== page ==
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MobilizeGreen is a DC-based national non-profit that serves as a catalyst in preparing the next generation of environmental leaders.  MobilizeGreen’s mission is to jump-start green careers for under-represented youth.  

What People Get Wrong About Environmental Equity


What People Get Wrong About Environmental Equity


Environmental equity is frequently misunderstood—it’s used interchangeably with environmental justice and is often dismissed as a side effect of identity politics.  But what people get wrong about environmental equity is far more profound and disturbing than a simple mix-up or accusations of political strategy.

Environmental Equity & Environmentalism

Quite often, environmental equity is lumped in with mainstream environmentalism and sometimes discounted as a subcategory that distracts from the primary cause. Environmentalism remains important; every human being stands to benefit from political, social, and economic advances that slow the effects of climate change, preserve natural resources, and promote global health.  But environmentalism also places more of its focus on Earth itself and not necessarily on the people inhabiting it.  And more specifically, the mainstream environmental movement places little, if any, focus on the at-risk communities most affected by environmental crises.

Environmental equity gives these communities a chance to become stakeholders in their health as opposed to victims or helpless bystanders.  With a focus on equity, public health stays at the forefront of the discussion, and inclusion becomes more realistic.  Lumping environmental equity into the greater category of environmentalism shows a disregard for the human toll of environmental racism and injustice.

Lack of Diverse Perspectives

Environmental equity often takes a backseat to mainstream environmentalism because the decision makers have no personal connection to the disasters and risks in underserved areas. In fact, environmental science is one of the least diverse categories in science.  As reported in a study by Nonprofit Quarterly, “Ethnic minorities tended to be concentrated in the lower ranks and occupy less than 12 percent of the leadership positions.”  In short, the people who could draw attention to these communities are being excluded from green organizations, and when they gain access, they’re rarely in a position to affect change.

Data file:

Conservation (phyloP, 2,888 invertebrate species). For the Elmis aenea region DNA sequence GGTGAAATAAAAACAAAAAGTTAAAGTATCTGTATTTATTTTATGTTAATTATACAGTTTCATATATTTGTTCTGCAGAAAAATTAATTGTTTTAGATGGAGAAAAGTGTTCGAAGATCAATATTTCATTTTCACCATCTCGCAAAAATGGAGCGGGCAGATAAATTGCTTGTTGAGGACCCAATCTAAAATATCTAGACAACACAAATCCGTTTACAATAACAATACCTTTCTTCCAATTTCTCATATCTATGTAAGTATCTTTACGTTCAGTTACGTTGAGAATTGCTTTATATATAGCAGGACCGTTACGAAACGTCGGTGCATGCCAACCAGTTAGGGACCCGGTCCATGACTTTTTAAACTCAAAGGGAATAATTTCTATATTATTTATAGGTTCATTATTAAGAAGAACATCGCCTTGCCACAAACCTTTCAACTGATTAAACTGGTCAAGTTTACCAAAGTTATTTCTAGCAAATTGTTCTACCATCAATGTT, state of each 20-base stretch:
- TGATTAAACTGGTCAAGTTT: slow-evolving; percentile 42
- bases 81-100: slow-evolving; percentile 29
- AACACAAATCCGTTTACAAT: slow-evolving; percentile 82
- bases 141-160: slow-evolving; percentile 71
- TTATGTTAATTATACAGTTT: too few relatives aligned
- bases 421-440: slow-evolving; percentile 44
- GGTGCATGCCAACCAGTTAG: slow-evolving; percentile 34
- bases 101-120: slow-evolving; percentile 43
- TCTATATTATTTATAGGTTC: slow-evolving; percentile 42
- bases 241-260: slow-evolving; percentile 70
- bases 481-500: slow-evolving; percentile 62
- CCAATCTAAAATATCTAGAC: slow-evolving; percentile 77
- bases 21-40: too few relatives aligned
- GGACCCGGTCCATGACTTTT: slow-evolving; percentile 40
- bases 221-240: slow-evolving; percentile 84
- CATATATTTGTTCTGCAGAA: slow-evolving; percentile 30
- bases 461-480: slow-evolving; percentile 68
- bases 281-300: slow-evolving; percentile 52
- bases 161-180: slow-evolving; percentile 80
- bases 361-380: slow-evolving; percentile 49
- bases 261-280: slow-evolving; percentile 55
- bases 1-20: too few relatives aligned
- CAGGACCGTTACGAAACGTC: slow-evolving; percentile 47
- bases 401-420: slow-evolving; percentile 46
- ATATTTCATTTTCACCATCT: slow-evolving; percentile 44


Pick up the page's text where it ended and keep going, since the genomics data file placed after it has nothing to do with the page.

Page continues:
A lack of diversity in green organizations doesn’t just deny qualified candidates a chance to excel; it also denies whole communities an opportunity to live healthy lives.

One way this inequity is being addressed is through education.  Next Generation Science Standards are guidelines that direct science teachers to tailor curriculums to the communities they serve.  For example, if water pollution is a concern in a specific neighborhood, the science curriculum would be adjusted to teach students about the warning signs of lead contamination.  Equity in the classroom is a great place to start. 

However, considering the speed at which environmental issues are progressing, more action is needed within existing organizations and leadership teams. There isn’t enough time to wait for these children to grow up and take action.

Lack of Government Cooperation

As powerful as environmental activists may be, and even if nonprofits become more diverse, progress is still heavily dependent on government officials who regulate air pollution, emissions, and water filtration, among many other policies and conditions.  Environmental equity isn’t just about what happens in the science community. The industry’s passion and research must be translated and effectively communicated to lawmakers.  Without that cooperation, progress will be limited.

For example, in just two years, the current administration has rolled back several Obama-era environmental policies, including a reduction in requirements for oil and gas companies’ methane releases.  The current administration takes a different position on the importance of environmental policy, and unless they change, environmental equity faces a steep uphill battle.

Environmental equity is a right that every American deserves, but if we downplay its importance, deny green jobs to diverse candidates, and support government officials who don’t prioritize environmental issues, we will fail to create a truly environmentally equitable society.  It’s only when we understand and communicate equity’s importance, and work steadfastly to remove the roadblocks, that we’ll start to move forward.